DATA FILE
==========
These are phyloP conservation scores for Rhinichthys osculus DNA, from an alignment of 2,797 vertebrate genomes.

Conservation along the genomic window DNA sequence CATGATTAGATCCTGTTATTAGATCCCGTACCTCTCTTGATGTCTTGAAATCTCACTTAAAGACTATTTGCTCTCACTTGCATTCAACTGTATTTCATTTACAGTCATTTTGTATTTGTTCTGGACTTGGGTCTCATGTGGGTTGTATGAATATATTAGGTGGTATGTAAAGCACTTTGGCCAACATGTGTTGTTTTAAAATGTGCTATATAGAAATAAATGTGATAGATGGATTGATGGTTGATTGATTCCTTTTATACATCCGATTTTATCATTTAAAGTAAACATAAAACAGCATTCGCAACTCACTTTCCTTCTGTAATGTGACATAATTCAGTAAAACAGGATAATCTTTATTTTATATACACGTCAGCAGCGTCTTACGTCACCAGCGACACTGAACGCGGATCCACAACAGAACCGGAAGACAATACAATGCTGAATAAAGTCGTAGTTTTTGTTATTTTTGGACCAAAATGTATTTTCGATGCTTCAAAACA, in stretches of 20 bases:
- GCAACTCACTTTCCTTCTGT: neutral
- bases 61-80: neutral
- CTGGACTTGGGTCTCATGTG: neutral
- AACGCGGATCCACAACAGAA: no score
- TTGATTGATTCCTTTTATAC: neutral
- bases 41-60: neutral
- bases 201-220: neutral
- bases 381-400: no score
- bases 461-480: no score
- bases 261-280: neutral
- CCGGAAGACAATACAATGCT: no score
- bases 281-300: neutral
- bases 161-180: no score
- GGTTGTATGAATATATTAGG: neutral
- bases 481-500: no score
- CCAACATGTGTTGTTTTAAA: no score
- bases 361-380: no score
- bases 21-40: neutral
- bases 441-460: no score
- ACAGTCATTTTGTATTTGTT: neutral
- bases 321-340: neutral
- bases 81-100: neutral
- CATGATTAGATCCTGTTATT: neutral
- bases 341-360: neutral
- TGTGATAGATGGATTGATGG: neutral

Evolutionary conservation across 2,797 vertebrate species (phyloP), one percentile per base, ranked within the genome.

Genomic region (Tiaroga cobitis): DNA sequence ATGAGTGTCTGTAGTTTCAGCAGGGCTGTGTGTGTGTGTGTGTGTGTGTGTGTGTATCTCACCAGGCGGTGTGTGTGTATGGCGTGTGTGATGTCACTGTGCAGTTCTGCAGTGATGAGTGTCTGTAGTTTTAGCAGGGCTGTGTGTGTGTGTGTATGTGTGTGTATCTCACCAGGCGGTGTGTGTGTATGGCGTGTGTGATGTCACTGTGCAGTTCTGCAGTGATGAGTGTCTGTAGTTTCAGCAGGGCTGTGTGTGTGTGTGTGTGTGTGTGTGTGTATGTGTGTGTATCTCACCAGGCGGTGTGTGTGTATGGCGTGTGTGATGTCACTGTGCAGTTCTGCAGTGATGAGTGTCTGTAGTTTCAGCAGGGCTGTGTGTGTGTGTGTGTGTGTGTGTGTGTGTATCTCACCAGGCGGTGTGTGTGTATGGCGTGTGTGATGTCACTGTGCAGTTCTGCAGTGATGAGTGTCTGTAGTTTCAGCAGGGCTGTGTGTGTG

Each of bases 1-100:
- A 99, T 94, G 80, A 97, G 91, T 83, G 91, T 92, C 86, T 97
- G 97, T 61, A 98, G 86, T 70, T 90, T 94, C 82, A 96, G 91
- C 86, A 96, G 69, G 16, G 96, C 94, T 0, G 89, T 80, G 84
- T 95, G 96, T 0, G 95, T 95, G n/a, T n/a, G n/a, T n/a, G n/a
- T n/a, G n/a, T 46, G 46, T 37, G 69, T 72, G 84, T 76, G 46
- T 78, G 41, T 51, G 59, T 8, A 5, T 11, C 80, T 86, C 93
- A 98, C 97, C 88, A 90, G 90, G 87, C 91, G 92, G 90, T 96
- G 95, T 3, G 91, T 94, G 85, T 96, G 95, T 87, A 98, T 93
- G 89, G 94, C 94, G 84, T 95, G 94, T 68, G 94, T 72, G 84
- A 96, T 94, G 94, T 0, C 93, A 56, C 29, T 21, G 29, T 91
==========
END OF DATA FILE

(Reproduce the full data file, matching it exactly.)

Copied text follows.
These are phyloP conservation scores for Rhinichthys osculus DNA, from an alignment of 2,797 vertebrate genomes.

Conservation along the genomic window DNA sequence CATGATTAGATCCTGTTATTAGATCCCGTACCTCTCTTGATGTCTTGAAATCTCACTTAAAGACTATTTGCTCTCACTTGCATTCAACTGTATTTCATTTACAGTCATTTTGTATTTGTTCTGGACTTGGGTCTCATGTGGGTTGTATGAATATATTAGGTGGTATGTAAAGCACTTTGGCCAACATGTGTTGTTTTAAAATGTGCTATATAGAAATAAATGTGATAGATGGATTGATGGTTGATTGATTCCTTTTATACATCCGATTTTATCATTTAAAGTAAACATAAAACAGCATTCGCAACTCACTTTCCTTCTGTAATGTGACATAATTCAGTAAAACAGGATAATCTTTATTTTATATACACGTCAGCAGCGTCTTACGTCACCAGCGACACTGAACGCGGATCCACAACAGAACCGGAAGACAATACAATGCTGAATAAAGTCGTAGTTTTTGTTATTTTTGGACCAAAATGTATTTTCGATGCTTCAAAACA, in stretches of 20 bases:
- GCAACTCACTTTCCTTCTGT: neutral
- bases 61-80: neutral
- CTGGACTTGGGTCTCATGTG: neutral
- AACGCGGATCCACAACAGAA: no score
- TTGATTGATTCCTTTTATAC: neutral
- bases 41-60: neutral
- bases 201-220: neutral
- bases 381-400: no score
- bases 461-480: no score
- bases 261-280: neutral
- CCGGAAGACAATACAATGCT: no score
- bases 281-300: neutral
- bases 161-180: no score
- GGTTGTATGAATATATTAGG: neutral
- bases 481-500: no score
- CCAACATGTGTTGTTTTAAA: no score
- bases 361-380: no score
- bases 21-40: neutral
- bases 441-460: no score
- ACAGTCATTTTGTATTTGTT: neutral
- bases 321-340: neutral
- bases 81-100: neutral
- CATGATTAGATCCTGTTATT: neutral
- bases 341-360: neutral
- TGTGATAGATGGATTGATGG: neutral

Evolutionary conservation across 2,797 vertebrate species (phyloP), one percentile per base, ranked within the genome.

Genomic region (Tiaroga cobitis): DNA sequence ATGAGTGTCTGTAGTTTCAGCAGGGCTGTGTGTGTGTGTGTGTGTGTGTGTGTGTATCTCACCAGGCGGTGTGTGTGTATGGCGTGTGTGATGTCACTGTGCAGTTCTGCAGTGATGAGTGTCTGTAGTTTTAGCAGGGCTGTGTGTGTGTGTGTATGTGTGTGTATCTCACCAGGCGGTGTGTGTGTATGGCGTGTGTGATGTCACTGTGCAGTTCTGCAGTGATGAGTGTCTGTAGTTTCAGCAGGGCTGTGTGTGTGTGTGTGTGTGTGTGTGTGTATGTGTGTGTATCTCACCAGGCGGTGTGTGTGTATGGCGTGTGTGATGTCACTGTGCAGTTCTGCAGTGATGAGTGTCTGTAGTTTCAGCAGGGCTGTGTGTGTGTGTGTGTGTGTGTGTGTGTGTATCTCACCAGGCGGTGTGTGTGTATGGCGTGTGTGATGTCACTGTGCAGTTCTGCAGTGATGAGTGTCTGTAGTTTCAGCAGGGCTGTGTGTGTG

Each of bases 1-100:
- A 99, T 94, G 80, A 97, G 91, T 83, G 91, T 92, C 86, T 97
- G 97, T 61, A 98, G 86, T 70, T 90, T 94, C 82, A 96, G 91
- C 86, A 96, G 69, G 16, G 96, C 94, T 0, G 89, T 80, G 84
- T 95, G 96, T 0, G 95, T 95, G n/a, T n/a, G n/a, T n/a, G n/a
- T n/a, G n/a, T 46, G 46, T 37, G 69, T 72, G 84, T 76, G 46
- T 78, G 41, T 51, G 59, T 8, A 5, T 11, C 80, T 86, C 93
- A 98, C 97, C 88, A 90, G 90, G 87, C 91, G 92, G 90, T 96
- G 95, T 3, G 91, T 94, G 85, T 96, G 95, T 87, A 98, T 93
- G 89, G 94, C 94, G 84, T 95, G 94, T 68, G 94, T 72, G 84
- A 96, T 94, G 94, T 0, C 93, A 56, C 29, T 21, G 29, T 91